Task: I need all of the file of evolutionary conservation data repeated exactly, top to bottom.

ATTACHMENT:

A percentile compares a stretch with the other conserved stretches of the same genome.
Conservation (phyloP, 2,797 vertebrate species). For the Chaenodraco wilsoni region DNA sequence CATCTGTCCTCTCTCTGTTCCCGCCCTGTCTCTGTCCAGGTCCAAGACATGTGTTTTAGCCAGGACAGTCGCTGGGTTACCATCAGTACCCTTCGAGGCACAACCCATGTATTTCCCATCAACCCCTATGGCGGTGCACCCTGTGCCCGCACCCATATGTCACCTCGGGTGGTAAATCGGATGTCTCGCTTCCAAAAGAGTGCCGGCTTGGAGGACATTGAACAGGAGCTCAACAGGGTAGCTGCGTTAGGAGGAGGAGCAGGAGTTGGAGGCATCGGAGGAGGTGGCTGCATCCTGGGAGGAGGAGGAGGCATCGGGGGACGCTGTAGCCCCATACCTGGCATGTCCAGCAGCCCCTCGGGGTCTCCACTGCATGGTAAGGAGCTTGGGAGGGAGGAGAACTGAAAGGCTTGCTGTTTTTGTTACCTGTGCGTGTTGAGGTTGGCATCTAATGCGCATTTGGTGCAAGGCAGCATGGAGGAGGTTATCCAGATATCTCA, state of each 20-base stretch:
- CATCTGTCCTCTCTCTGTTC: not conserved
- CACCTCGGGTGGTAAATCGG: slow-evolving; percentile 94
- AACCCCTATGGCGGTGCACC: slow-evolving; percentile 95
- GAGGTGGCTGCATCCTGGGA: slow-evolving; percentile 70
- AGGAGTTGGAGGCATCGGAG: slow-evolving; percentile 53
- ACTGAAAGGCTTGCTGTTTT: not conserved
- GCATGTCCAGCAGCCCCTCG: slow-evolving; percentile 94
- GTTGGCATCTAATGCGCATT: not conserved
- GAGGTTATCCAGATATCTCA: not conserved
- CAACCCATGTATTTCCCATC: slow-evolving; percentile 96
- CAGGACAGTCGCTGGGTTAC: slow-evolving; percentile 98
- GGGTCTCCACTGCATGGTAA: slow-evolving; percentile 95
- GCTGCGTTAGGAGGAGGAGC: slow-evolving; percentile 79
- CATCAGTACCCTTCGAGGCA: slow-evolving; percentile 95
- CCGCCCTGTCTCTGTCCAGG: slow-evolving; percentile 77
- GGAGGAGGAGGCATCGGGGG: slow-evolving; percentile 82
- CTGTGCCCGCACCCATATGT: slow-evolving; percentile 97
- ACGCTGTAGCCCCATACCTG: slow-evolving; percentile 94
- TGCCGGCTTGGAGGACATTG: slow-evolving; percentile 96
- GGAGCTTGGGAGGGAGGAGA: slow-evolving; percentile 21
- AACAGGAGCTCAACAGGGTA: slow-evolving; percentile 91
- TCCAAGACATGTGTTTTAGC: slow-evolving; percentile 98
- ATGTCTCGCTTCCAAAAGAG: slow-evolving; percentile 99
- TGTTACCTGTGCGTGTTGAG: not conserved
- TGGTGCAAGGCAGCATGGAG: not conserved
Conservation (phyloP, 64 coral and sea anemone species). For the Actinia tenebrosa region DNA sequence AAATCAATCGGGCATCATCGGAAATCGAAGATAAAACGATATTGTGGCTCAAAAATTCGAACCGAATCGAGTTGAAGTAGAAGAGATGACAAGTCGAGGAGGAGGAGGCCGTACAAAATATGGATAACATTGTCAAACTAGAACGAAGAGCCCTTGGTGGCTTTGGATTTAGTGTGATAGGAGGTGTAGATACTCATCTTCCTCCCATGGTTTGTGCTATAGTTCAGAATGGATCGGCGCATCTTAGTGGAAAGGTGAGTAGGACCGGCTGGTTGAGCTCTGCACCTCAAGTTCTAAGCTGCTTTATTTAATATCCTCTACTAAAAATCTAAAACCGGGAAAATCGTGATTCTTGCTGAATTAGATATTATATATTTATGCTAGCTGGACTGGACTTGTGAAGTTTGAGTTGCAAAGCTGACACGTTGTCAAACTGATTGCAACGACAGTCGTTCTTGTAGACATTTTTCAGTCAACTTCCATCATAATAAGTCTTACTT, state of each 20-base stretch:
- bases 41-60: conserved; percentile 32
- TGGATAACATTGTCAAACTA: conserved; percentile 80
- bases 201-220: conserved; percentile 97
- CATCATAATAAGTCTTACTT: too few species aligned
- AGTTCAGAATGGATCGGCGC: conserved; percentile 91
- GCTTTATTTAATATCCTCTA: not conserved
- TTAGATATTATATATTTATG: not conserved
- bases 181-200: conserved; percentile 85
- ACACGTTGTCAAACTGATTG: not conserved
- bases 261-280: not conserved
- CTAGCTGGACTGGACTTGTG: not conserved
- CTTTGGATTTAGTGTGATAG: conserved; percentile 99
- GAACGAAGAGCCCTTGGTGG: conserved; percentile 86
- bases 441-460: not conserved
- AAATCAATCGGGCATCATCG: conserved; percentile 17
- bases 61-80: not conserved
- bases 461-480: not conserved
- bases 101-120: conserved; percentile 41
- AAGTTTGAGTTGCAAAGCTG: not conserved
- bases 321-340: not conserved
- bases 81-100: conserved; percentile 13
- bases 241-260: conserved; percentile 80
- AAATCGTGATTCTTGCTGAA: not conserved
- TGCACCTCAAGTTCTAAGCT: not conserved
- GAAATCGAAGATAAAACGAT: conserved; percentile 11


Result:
A percentile compares a stretch with the other conserved stretches of the same genome.
Conservation (phyloP, 2,797 vertebrate species). For the Chaenodraco wilsoni region DNA sequence CATCTGTCCTCTCTCTGTTCCCGCCCTGTCTCTGTCCAGGTCCAAGACATGTGTTTTAGCCAGGACAGTCGCTGGGTTACCATCAGTACCCTTCGAGGCACAACCCATGTATTTCCCATCAACCCCTATGGCGGTGCACCCTGTGCCCGCACCCATATGTCACCTCGGGTGGTAAATCGGATGTCTCGCTTCCAAAAGAGTGCCGGCTTGGAGGACATTGAACAGGAGCTCAACAGGGTAGCTGCGTTAGGAGGAGGAGCAGGAGTTGGAGGCATCGGAGGAGGTGGCTGCATCCTGGGAGGAGGAGGAGGCATCGGGGGACGCTGTAGCCCCATACCTGGCATGTCCAGCAGCCCCTCGGGGTCTCCACTGCATGGTAAGGAGCTTGGGAGGGAGGAGAACTGAAAGGCTTGCTGTTTTTGTTACCTGTGCGTGTTGAGGTTGGCATCTAATGCGCATTTGGTGCAAGGCAGCATGGAGGAGGTTATCCAGATATCTCA, state of each 20-base stretch:
- CATCTGTCCTCTCTCTGTTC: not conserved
- CACCTCGGGTGGTAAATCGG: slow-evolving; percentile 94
- AACCCCTATGGCGGTGCACC: slow-evolving; percentile 95
- GAGGTGGCTGCATCCTGGGA: slow-evolving; percentile 70
- AGGAGTTGGAGGCATCGGAG: slow-evolving; percentile 53
- ACTGAAAGGCTTGCTGTTTT: not conserved
- GCATGTCCAGCAGCCCCTCG: slow-evolving; percentile 94
- GTTGGCATCTAATGCGCATT: not conserved
- GAGGTTATCCAGATATCTCA: not conserved
- CAACCCATGTATTTCCCATC: slow-evolving; percentile 96
- CAGGACAGTCGCTGGGTTAC: slow-evolving; percentile 98
- GGGTCTCCACTGCATGGTAA: slow-evolving; percentile 95
- GCTGCGTTAGGAGGAGGAGC: slow-evolving; percentile 79
- CATCAGTACCCTTCGAGGCA: slow-evolving; percentile 95
- CCGCCCTGTCTCTGTCCAGG: slow-evolving; percentile 77
- GGAGGAGGAGGCATCGGGGG: slow-evolving; percentile 82
- CTGTGCCCGCACCCATATGT: slow-evolving; percentile 97
- ACGCTGTAGCCCCATACCTG: slow-evolving; percentile 94
- TGCCGGCTTGGAGGACATTG: slow-evolving; percentile 96
- GGAGCTTGGGAGGGAGGAGA: slow-evolving; percentile 21
- AACAGGAGCTCAACAGGGTA: slow-evolving; percentile 91
- TCCAAGACATGTGTTTTAGC: slow-evolving; percentile 98
- ATGTCTCGCTTCCAAAAGAG: slow-evolving; percentile 99
- TGTTACCTGTGCGTGTTGAG: not conserved
- TGGTGCAAGGCAGCATGGAG: not conserved
Conservation (phyloP, 64 coral and sea anemone species). For the Actinia tenebrosa region DNA sequence AAATCAATCGGGCATCATCGGAAATCGAAGATAAAACGATATTGTGGCTCAAAAATTCGAACCGAATCGAGTTGAAGTAGAAGAGATGACAAGTCGAGGAGGAGGAGGCCGTACAAAATATGGATAACATTGTCAAACTAGAACGAAGAGCCCTTGGTGGCTTTGGATTTAGTGTGATAGGAGGTGTAGATACTCATCTTCCTCCCATGGTTTGTGCTATAGTTCAGAATGGATCGGCGCATCTTAGTGGAAAGGTGAGTAGGACCGGCTGGTTGAGCTCTGCACCTCAAGTTCTAAGCTGCTTTATTTAATATCCTCTACTAAAAATCTAAAACCGGGAAAATCGTGATTCTTGCTGAATTAGATATTATATATTTATGCTAGCTGGACTGGACTTGTGAAGTTTGAGTTGCAAAGCTGACACGTTGTCAAACTGATTGCAACGACAGTCGTTCTTGTAGACATTTTTCAGTCAACTTCCATCATAATAAGTCTTACTT, state of each 20-base stretch:
- bases 41-60: conserved; percentile 32
- TGGATAACATTGTCAAACTA: conserved; percentile 80
- bases 201-220: conserved; percentile 97
- CATCATAATAAGTCTTACTT: too few species aligned
- AGTTCAGAATGGATCGGCGC: conserved; percentile 91
- GCTTTATTTAATATCCTCTA: not conserved
- TTAGATATTATATATTTATG: not conserved
- bases 181-200: conserved; percentile 85
- ACACGTTGTCAAACTGATTG: not conserved
- bases 261-280: not conserved
- CTAGCTGGACTGGACTTGTG: not conserved
- CTTTGGATTTAGTGTGATAG: conserved; percentile 99
- GAACGAAGAGCCCTTGGTGG: conserved; percentile 86
- bases 441-460: not conserved
- AAATCAATCGGGCATCATCG: conserved; percentile 17
- bases 61-80: not conserved
- bases 461-480: not conserved
- bases 101-120: conserved; percentile 41
- AAGTTTGAGTTGCAAAGCTG: not conserved
- bases 321-340: not conserved
- bases 81-100: conserved; percentile 13
- bases 241-260: conserved; percentile 80
- AAATCGTGATTCTTGCTGAA: not conserved
- TGCACCTCAAGTTCTAAGCT: not conserved
- GAAATCGAAGATAAAACGAT: conserved; percentile 11